Yesterday, I was an invited guest at an annual “entrepreneurship” event held in Vancouver. The event is an extraordinary opportunity to connect with most of the major figures, leaders, and investors in the entrepreneurship community. It also prominently showcased presentations from a number of the most promising new startups. But the undercurrents in conversations around the room were soul searching questions about the current glut of startup accelerators around North America, and the frothy euphoria and enthusiasm about “entrepreneurship.” Some experienced entrepreneurial investors complained about the air of unreality of it all, and the excess of mediocre companies being cranked out. A very prominent and experienced Vancouver venture capitalist pointed out to me that a glut of Canadian startups only compounds the long-standing issue that Canada could not produce the necessary risk capital even if more of these companies were investment ready, which they are not. A related issues is the waste of government money in these companies. Clearly, the situation is a mess.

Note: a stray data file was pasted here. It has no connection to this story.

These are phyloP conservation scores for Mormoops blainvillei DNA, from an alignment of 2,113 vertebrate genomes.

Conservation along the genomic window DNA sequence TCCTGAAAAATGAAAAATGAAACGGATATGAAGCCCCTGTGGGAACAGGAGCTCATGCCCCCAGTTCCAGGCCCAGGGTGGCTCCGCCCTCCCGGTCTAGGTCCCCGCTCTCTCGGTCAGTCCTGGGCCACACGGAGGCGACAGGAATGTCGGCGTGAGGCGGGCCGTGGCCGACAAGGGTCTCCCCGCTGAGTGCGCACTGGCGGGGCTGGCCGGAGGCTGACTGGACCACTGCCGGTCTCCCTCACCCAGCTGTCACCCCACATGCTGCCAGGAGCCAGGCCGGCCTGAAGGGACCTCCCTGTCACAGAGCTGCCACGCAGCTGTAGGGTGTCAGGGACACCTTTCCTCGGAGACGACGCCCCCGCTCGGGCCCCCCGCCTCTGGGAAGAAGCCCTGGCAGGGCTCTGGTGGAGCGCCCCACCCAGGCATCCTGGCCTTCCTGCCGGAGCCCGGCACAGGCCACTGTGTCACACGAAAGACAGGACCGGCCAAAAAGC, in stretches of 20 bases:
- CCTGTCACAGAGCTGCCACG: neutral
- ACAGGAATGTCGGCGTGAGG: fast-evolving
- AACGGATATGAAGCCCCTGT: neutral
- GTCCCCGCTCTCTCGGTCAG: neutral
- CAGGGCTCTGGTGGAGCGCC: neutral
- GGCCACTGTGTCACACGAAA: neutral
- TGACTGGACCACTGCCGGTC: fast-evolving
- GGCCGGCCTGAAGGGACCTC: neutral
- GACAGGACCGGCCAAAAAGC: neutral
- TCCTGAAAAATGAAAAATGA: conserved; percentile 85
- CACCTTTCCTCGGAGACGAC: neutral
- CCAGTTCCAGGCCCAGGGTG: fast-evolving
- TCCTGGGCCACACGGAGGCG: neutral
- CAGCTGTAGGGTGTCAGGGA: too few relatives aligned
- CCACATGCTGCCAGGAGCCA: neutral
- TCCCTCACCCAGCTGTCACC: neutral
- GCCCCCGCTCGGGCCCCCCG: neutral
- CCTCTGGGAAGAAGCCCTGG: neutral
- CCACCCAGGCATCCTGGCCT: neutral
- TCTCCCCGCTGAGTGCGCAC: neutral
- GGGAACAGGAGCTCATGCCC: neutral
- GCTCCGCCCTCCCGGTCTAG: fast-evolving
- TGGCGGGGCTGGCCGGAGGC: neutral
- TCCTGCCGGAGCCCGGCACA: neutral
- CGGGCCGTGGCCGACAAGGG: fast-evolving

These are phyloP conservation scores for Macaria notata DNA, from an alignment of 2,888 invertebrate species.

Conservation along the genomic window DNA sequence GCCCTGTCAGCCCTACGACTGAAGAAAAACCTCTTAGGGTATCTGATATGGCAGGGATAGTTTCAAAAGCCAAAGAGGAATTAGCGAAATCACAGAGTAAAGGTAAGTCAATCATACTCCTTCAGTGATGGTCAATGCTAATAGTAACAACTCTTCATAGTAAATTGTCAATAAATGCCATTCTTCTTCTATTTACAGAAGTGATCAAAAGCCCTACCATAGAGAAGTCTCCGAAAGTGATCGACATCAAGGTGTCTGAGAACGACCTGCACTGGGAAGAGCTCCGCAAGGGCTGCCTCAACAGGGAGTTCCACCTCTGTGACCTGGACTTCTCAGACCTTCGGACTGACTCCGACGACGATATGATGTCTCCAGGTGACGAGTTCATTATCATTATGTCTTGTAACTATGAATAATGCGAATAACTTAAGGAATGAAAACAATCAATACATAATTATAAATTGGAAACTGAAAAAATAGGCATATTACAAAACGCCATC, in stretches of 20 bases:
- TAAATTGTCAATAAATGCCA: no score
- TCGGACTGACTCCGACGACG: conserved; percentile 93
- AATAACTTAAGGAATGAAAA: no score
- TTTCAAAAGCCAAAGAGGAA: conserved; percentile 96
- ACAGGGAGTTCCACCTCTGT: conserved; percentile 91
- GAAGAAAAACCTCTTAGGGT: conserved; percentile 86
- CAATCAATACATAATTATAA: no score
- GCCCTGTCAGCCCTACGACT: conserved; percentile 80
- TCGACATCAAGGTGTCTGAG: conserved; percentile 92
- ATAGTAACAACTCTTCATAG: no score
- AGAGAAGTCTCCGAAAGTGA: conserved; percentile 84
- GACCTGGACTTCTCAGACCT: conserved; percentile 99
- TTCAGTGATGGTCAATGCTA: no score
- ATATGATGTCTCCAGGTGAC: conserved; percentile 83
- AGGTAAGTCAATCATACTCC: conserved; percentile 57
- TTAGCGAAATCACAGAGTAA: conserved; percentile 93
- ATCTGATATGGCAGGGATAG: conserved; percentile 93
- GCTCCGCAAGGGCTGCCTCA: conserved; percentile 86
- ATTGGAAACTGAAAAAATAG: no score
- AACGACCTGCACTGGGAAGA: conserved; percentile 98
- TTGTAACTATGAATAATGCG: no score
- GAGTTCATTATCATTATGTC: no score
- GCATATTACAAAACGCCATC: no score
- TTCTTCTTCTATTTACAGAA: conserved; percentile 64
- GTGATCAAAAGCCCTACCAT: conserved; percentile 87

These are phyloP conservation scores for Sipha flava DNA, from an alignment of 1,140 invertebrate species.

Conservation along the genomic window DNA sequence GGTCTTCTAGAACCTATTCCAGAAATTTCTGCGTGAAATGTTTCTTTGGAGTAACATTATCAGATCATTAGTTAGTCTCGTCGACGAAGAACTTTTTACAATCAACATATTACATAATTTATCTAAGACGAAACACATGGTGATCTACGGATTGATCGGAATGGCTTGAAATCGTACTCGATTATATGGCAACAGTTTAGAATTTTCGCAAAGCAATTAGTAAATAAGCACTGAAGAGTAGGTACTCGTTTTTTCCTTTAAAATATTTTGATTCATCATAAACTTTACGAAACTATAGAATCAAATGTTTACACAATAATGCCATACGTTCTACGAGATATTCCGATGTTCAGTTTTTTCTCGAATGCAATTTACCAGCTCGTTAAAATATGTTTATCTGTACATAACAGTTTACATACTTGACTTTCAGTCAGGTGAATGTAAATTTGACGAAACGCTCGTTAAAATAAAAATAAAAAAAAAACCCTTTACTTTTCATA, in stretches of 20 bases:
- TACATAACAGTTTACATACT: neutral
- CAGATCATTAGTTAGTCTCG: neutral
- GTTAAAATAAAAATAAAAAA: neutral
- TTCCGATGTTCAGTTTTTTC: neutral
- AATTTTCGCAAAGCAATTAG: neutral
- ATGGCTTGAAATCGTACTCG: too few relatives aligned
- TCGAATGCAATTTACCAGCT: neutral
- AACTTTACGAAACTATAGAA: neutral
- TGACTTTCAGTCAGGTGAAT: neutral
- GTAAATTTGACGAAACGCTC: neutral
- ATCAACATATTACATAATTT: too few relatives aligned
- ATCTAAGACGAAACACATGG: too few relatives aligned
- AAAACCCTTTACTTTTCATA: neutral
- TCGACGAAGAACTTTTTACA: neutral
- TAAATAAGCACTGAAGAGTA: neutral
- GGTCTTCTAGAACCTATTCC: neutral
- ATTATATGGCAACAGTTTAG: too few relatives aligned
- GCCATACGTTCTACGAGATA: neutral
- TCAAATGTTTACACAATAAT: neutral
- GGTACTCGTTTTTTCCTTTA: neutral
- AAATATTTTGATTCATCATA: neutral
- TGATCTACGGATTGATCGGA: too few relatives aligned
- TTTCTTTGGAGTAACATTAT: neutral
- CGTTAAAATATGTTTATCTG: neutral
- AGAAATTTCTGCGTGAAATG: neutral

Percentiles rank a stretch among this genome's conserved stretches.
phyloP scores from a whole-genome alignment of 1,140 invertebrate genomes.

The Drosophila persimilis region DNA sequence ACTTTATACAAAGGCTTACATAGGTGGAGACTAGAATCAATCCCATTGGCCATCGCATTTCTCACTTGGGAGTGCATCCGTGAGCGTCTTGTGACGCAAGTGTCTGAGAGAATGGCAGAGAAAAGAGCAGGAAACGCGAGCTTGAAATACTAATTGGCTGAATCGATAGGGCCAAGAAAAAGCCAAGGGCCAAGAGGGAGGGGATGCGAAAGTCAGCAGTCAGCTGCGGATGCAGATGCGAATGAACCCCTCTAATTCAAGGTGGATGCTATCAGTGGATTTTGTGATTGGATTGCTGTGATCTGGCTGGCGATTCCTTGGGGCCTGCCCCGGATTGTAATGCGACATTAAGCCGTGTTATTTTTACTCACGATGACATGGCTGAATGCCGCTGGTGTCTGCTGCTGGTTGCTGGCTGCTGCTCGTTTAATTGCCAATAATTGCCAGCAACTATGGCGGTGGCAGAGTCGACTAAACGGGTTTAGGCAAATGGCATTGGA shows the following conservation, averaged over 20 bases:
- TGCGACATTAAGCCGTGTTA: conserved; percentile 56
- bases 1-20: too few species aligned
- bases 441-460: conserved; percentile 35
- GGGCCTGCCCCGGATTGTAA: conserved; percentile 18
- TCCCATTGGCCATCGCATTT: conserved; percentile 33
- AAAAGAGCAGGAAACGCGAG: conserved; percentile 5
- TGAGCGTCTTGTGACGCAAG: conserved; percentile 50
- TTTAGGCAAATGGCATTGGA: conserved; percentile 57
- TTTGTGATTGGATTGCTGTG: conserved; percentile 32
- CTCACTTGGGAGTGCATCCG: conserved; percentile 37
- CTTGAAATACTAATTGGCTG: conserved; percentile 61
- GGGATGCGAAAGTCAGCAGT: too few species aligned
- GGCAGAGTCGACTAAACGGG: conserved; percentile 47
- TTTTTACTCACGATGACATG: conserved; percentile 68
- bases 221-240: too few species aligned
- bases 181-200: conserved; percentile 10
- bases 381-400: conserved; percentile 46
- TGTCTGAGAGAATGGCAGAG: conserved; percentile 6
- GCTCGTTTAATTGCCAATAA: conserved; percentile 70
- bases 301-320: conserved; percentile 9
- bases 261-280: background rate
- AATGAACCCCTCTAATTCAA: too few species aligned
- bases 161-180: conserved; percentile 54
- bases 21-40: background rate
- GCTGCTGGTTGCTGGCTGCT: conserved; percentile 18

I have heard a number of students express the fear that apps like Coursesmart will crash at the worst possible time:exams. Now it has happened, which creates a market acceptance problem that will take months to repair.. It is similar to the Odwalla juice contamination case study that eventually took the company to near bankruptcy.
In this, my third post on the dramatic and fascinating developments, shifts, and impacts of the Multidimensional Mobile Market War, the precipitous decline of the leading personal computer industry competitors, has become even more pronounced than anyone suspected. Last week, IDC and Gartner were in more or less violent agreement that the bottom had very suddenly dropped out of the PC market.
In a further episode of my earlier posts on the Mega Mobile Market Share War, it would seem that International Data Corporation (IDC) and Gartner, the two leading high tech industry analysis firms, are haggling over whether the precipitous drop in quarterly PC sales is 11. 2% or 14%. It also adds evidence to the accelerating rate of change in the corporate life cycle. Corporate life cycle events that took a decade are now occurring in a few short years.